Inmates receive second chance through Pell grants for college

Pell grants for prisoners

It wasn’t that long ago when John Mann thought his tax dollars were being wasted on college for inmates.

“I actually was one of those people who thought prisoners getting a free college education was a serious abuse [of] tax payer’s dollars,” Mann said.  “I thought that my money could be better spent with better programs.”

That was before Mann was arrested and began his seven year sentence. Currently he’s serving his time at the Richland Correctional Institution in Mansfield where he is beginning his seventh semester at Ashland University. On his estimated release date of May 16, 2019, he plans to graduate from Ashland with an associate’s degree in business management and a goal to obtain a supervisor status in an industrial maintenance position. But his accomplishment would not have been possible without the Pell grant.

According to the U.S. Department of Education, Congress amended the Higher Education Act to eliminate Pell grant eligibility to people in state or federal penitentiary institutions. Currently the U.S. has the highest incarceration rate in the world with more than 2.2 million people in prison or jail. As part of the Obama Administration’s desire to fight the impact of mass incarceration, the Department of Education initiated the Second Chance Pell Pilot program in July 2015, which gave incarcerated citizens once again the opportunity to apply for a Pell grant to assist in earning a postsecondary degree.

David Webb, the director of the correctional program at Ashland, said inmates who leave a facility with a degree can have a better chance of finding work and, ultimately, have a smoother re-entry into society.

“Many people in hiring positions, if they find out someone has a felony conviction they’re almost eliminated just because the stigma of having their conviction,” Webb said. “Carrying college credit or a degree out the door gives them a leg up on any other incarcerated candidate and it’s going to even the playing field with someone they’re competing for jobs with.”

Ashland is only able to offer an associate’s of art in general studies and a concentration in business meaning the students have to clock in a total of 60 hours to earn their degree, just like their peers on campus. While the fence around the facilities create a challenge for inmates to escape, it also creates a barrier for the instructors to enter the building. To break the physical barriers, the classes went virtual.

Each student must purchase an android tablet, which is covered by the Pell grant, Webb said. The tablet is made by JPay, a company that gives inmates control was originally made to give inmates control of their funds. Now, these tablets allow inmates to finish their work and connect to the internet at an atm-looking kiosk in the facility, which is the only place inmates can be online.

For a school to be able to offer inmates the opportunity to use a Pell grant to pay for their education, the school had to apply to the Pell Experimental Sites Initiative (ESI.) Currently there are 69 schools across the country in the Pell ESI, but Ashland is the only school in Ohio offering the program, Webb said.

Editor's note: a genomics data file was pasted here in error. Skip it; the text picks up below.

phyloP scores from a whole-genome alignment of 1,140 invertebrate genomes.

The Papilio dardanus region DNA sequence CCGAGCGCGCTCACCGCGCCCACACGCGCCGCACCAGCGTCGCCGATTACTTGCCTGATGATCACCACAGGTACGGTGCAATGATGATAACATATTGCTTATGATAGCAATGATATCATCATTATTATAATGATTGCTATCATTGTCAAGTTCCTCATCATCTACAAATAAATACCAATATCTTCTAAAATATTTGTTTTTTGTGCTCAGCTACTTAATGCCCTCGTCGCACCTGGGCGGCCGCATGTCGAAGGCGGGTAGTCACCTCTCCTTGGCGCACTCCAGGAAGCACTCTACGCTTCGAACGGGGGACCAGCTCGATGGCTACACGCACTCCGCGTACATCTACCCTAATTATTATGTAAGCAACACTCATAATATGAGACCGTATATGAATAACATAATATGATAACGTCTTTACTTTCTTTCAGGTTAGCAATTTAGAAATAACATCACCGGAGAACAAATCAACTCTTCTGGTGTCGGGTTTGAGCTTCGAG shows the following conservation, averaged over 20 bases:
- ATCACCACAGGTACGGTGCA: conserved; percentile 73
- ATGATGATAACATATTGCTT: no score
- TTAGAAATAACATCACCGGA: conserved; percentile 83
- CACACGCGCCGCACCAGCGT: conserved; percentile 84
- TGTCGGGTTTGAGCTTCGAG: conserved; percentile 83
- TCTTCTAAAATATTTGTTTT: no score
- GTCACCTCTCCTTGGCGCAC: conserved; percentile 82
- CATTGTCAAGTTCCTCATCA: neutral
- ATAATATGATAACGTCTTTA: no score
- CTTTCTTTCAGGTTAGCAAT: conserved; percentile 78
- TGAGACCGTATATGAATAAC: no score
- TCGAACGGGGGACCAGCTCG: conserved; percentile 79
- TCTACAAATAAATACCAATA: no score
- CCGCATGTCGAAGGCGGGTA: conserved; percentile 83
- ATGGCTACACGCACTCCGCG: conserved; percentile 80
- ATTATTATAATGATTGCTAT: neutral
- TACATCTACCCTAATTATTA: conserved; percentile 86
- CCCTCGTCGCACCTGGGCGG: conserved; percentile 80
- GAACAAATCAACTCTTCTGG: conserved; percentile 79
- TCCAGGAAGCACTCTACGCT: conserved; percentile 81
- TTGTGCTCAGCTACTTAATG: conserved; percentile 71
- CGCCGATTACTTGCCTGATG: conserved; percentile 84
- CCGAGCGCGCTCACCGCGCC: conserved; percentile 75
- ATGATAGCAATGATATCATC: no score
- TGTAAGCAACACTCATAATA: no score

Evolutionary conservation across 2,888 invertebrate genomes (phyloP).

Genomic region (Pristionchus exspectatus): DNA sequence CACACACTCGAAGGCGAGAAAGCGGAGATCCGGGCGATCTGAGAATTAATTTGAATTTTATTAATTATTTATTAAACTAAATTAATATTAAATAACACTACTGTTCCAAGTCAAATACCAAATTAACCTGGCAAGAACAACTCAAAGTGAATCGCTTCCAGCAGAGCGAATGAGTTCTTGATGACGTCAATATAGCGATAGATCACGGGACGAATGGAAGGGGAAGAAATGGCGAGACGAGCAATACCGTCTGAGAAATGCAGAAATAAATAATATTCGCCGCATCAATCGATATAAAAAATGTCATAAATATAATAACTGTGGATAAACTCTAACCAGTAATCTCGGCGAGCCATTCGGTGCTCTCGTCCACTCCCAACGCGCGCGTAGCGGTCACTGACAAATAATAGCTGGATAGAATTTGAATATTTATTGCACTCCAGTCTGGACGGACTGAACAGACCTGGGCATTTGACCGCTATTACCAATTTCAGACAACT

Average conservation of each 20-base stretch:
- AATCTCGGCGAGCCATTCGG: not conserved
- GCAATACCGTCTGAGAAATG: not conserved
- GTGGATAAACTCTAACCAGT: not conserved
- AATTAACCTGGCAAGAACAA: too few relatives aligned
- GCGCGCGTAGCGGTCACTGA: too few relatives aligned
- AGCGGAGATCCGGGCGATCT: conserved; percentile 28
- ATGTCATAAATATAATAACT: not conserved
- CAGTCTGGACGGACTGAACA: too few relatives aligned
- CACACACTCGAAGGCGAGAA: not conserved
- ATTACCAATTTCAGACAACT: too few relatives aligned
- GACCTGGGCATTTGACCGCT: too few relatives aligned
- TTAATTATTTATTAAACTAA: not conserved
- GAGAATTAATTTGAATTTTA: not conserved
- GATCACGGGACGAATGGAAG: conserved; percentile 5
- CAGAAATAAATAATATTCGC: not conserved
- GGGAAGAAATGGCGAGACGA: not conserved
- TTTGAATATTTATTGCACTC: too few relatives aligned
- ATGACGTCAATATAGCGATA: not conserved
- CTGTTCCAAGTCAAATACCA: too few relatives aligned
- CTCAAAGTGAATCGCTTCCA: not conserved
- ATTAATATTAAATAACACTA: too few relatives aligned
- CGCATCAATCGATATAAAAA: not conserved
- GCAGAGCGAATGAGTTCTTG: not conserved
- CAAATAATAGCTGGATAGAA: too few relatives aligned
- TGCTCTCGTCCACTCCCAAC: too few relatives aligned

The University is currently in eight facilities in Ohio, four in Louisiana and five in West Virginia totalling 1,040 students with plans to expand even more in the coming year.  Webb said the real reason why their program is used as an example for correctional programs across the nation is because of its dedication spanning over multiple decades.

“It started as just a Christian outreach on our campus where a handful of our faculty said we’ll go over to [mansfield] and teach a handful of our classes free,” Webb said. “Then a handful of [instructors] went to the state government here in Ohio and said could we get a few Ohio instructional grants for our students at Mansfield.”

That was in 1966. Since then Ashland University was able to capitalize on the Pell grant by offering a bachelor’s of art in psychology and business and a bachelor’s of science in criminal justice and an associate’s of art in general studies. Webb said it lasted until a Tennessee Senator introduced a bill in 1994 which led Congress to eliminate the ability for inmates to receive Pell grants.

As a result, Ashland University had to stop offering their degree programs for inmates but they continued their outreach program by offering certificate programs designed to make the inmates employable after their release, Webb said.

Because of the program’s digression, Ashland is not currently offering bachelor programs but their associates program is still inspiring many inmates. Brian Fielders, an inmate at Richfield Correctional Institution, is serving a six year sentence. His approximate release date is coming up in February of next year but he won’t be leaving with a degree. Instead Ashland University offers their inmate students to continue their education for a year after their release, which Fielders said he plans to do as he works his way to owning his own tattoo business.

“Being a felon, it’s harder for us to find work out there even with a degree,” Fielders said. “Having this degree would make it easier for me to get a business loan to get myself going, which it will because I’ve already worked on my business plan.”

The program has a number of perks for inmates with the ultimate perk being the ability to be change when they leave prison.

“Before I came to prison I was so busy raising children and going to work that education, higher education specifically, was not even a consideration,” Mann said. “If not for this program I would just go back to doing what I was doing and trying to do that with a felony record would be much more difficult.”

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